Ughh Machine Learning

I am taking two coursera courses on Machine Learning (Andrew Ng) and University of Washington certificate.  A lot of the material is overlapping between the two courses; so it’s great and I am getting some good programming (particularly python) experience. I am glad they call this machine learning and not intelligence course because doing gradient descent and dynamic optimization techniques are not intelligence or even learning in my opinion.

Basically, anything that is Math/statistics, I think is not intelligence.  I think this is why it is so important to have an understanding of other disciplines and in particular Neuroscience, Psychology and/or Philosophy.  After reading Pentii Kanerva and Jeff Hawkins work it’s pretty clear to me that brain learns by storing related information and recalling information.  I hope to just get out programming and data analysis experience from the coursera course.  After these courses are complete, I plan to take the Computational Neuroscience class and Neuroscience certificate track from Duke University.

Should I get a Neuroscience, PhD?

Written by Chirag on July 5, 2015 (Sunday) at about 7:15pm

Last week, I was in UK (London, Scotland) and Netherlands. I found it difficult to stick with my AI/Neuroscience learning schedule because of the stress of travel.  So it took me two weeks to get through my routine of going through 5 neuroscience related tasks and 3 casual neuroscience readings/week.   Overall, I am finding Sparse Distributed Memory by Pentti Kanerva a really difficult read. I suspect, I will have to come back to it and reread it four to five times.

Curiously, while in London, I was inspired to learn more about DeepMind founder Demis Hassabis.  As most AI people know, DeepMind was acquired by Google. DeepMind founder Demis H. is a genius (computer science, chess and a gaming prodigy). He has been able to make contribution to the field of AI by spending significant time and effort learning about Neuroscience.  Prior to DeepMind, he spent eight years to be exact getting a neuroscience PhD and on related research work.  According to several youtube videos, he takes a systems neuroscience approach in trying to solve General Intelligence problems.  In Demis Hassabis’s videos, I was glad to hear that his emphasis on learning our brain better and using what is known about the brain to build general intelligence.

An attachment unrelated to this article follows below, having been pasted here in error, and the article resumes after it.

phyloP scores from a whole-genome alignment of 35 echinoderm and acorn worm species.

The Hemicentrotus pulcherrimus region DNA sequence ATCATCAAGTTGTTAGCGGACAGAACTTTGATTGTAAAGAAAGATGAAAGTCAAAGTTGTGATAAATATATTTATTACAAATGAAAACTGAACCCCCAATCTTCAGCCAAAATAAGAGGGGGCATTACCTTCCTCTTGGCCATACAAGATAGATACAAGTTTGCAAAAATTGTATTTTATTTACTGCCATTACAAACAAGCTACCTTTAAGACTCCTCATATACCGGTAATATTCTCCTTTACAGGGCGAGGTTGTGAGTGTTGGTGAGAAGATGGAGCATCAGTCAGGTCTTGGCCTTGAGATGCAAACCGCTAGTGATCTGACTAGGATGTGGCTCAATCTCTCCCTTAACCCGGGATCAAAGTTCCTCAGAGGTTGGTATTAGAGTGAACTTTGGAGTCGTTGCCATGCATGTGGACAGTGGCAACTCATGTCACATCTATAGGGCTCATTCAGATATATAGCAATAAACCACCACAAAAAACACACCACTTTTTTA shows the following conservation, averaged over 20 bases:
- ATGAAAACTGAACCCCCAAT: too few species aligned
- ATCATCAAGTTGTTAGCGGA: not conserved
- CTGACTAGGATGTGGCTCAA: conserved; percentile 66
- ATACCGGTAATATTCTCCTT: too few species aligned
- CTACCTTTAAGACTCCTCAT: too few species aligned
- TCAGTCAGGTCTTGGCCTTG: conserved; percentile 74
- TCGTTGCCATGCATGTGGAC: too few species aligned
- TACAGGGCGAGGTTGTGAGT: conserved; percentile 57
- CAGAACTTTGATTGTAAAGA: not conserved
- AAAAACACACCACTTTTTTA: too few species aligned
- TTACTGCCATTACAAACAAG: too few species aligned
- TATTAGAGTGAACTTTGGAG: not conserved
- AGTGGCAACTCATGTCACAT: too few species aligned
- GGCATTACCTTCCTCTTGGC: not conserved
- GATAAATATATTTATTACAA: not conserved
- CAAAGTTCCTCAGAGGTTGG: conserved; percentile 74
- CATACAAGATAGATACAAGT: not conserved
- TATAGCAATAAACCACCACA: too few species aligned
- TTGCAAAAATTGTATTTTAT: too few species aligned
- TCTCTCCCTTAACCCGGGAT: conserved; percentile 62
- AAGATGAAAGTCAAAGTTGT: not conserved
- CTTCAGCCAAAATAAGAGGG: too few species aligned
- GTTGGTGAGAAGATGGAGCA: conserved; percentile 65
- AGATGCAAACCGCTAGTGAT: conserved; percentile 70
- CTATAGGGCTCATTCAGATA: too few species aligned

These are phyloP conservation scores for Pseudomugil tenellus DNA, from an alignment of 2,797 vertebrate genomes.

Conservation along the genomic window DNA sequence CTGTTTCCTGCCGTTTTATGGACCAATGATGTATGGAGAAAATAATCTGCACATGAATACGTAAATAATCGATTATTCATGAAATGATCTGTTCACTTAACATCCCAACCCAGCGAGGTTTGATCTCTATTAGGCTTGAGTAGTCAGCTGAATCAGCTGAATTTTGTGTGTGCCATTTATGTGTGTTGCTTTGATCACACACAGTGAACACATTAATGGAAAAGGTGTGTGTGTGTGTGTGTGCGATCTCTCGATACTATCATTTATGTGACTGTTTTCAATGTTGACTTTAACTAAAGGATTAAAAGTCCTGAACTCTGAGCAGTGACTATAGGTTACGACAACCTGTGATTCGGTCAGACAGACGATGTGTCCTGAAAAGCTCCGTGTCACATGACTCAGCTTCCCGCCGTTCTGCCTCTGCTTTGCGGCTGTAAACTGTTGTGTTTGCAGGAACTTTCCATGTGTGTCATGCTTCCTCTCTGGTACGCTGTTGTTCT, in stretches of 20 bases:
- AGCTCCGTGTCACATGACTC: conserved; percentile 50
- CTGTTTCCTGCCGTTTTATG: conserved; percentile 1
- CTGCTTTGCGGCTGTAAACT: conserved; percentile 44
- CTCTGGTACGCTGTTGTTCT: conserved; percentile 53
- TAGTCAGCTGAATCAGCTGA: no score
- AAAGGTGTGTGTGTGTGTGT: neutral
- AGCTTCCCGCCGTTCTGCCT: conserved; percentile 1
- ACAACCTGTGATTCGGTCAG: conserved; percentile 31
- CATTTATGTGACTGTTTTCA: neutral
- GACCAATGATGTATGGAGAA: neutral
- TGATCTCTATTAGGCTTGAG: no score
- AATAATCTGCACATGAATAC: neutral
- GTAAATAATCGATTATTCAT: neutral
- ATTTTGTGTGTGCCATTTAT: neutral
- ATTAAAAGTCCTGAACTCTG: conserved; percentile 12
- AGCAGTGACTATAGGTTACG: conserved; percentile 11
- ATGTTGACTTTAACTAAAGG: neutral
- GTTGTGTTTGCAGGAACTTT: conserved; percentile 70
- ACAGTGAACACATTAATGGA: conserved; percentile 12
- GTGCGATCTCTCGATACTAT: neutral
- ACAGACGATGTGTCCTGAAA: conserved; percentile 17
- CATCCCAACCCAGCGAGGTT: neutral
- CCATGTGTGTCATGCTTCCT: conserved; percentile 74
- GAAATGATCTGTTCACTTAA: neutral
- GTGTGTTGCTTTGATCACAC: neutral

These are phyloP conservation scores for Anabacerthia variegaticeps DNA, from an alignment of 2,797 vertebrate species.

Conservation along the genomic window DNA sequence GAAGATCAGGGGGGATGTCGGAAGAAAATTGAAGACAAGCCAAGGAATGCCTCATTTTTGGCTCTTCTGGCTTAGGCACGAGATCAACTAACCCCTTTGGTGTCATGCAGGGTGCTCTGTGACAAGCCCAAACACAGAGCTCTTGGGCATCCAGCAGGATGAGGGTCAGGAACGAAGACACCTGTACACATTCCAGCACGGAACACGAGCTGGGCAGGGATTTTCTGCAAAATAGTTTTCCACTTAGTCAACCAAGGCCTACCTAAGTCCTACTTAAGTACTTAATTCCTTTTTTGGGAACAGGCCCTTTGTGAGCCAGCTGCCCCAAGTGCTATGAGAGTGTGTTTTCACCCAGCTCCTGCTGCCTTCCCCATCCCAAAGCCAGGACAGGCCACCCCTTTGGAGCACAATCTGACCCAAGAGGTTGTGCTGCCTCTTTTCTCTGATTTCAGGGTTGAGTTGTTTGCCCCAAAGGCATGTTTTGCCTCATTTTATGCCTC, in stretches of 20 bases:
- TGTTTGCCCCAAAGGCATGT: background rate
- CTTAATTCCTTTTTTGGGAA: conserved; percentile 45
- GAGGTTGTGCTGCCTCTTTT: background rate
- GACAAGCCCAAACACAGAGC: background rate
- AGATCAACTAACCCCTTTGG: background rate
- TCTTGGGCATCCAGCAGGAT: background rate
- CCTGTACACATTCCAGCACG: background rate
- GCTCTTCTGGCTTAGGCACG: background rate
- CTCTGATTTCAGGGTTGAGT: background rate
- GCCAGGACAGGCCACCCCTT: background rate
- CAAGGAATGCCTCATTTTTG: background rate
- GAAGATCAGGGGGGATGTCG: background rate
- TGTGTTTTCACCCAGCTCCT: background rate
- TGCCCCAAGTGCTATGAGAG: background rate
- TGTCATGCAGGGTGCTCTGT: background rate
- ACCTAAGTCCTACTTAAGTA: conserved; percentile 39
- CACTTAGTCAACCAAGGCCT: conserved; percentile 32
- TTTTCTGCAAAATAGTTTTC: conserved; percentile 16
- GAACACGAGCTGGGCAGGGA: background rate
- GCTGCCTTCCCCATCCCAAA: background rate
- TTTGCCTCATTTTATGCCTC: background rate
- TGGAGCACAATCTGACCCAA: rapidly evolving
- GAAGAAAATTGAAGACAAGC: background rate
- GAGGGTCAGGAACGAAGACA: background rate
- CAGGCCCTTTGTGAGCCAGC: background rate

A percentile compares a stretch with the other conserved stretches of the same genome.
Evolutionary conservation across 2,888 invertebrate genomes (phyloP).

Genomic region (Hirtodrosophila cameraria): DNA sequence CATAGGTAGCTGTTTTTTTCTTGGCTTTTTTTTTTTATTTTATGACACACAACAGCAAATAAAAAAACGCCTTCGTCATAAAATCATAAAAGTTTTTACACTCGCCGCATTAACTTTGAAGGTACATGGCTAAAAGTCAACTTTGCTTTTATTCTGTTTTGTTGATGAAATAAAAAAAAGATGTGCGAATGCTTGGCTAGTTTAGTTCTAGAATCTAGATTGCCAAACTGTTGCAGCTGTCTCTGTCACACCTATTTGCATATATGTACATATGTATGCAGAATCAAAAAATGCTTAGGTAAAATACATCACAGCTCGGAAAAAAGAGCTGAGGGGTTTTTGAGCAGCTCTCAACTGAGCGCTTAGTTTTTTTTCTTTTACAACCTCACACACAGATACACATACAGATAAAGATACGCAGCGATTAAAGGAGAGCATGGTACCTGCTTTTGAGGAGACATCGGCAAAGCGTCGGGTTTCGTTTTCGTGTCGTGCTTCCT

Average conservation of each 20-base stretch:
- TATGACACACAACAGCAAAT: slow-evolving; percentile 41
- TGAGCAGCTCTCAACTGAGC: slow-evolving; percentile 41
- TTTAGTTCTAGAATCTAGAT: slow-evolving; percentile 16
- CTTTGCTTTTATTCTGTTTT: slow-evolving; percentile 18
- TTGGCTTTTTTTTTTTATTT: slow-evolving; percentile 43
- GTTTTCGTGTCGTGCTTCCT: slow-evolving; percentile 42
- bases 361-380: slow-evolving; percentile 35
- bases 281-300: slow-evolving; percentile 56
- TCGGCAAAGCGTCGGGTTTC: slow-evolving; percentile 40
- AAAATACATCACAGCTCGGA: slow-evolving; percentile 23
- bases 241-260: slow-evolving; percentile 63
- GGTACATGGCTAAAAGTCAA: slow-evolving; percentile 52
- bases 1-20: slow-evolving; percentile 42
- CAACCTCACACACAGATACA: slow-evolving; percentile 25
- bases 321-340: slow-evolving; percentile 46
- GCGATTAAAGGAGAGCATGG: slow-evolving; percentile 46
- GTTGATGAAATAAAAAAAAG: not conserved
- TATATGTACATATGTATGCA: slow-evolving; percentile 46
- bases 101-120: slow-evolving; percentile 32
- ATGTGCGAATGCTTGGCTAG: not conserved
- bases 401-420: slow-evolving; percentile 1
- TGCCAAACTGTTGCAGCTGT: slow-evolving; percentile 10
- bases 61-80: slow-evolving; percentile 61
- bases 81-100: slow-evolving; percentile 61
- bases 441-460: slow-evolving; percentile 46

He also highlighted that solving intelligence was the most important and difficult problem.  And that it could take up-to 20 years to build human level AI.  All of which motivate me because I feel that it’s worth spending my time on this problem. It was interesting that in one of the interviews, DeepMind cited that the software was unable to play strategy games because it didn’t have the proper imagination/planning functions implemented based on Memory.  I immediately thought of Jeff Hawkins’ memory based framework on this instance. I strongly feel that Numenta has the right approach and it will be able to do cooler things, such as planning and strategizing as it is based on memory and past experiences.

Reading more about Demis Hassabis made me wonder, whether I should go get a Neuroscience PhD.  On my travel to London, I really enjoyed the city and I thought it might not be a bad idea to acquire a PhD in Neuroscience from University College London where Demis Hassabis got his start. UCL (London university) PhD program is only four years and is cheaper than ones in the states.

But, my intuition is telling me to stay the course of self learning AI/ Neuroscience and not fall in the trap of getting a fancy PhD.  It also tells me that modern education system is a sham and everything can be learned by rigorously applying ones self. However, I do concede getting a PhD in Neuroscience (if I was fortunate enough to get into a school) would put me in touch with like minded people and would lend some credibility to my work overtime.

This week most interesting part of my learnings was about Numenta HTM algorithm (Jeff Hawkins’ work).  So far, I have learned the overview of their learning algorithms in three steps.

1) Form a sparse distributed representation of the input

2) Form a representation of the input in the context of previous input

3) Form a prediction based on the current input in the context of previous inputs.

I am hoping to get to the algorithm learning part soon.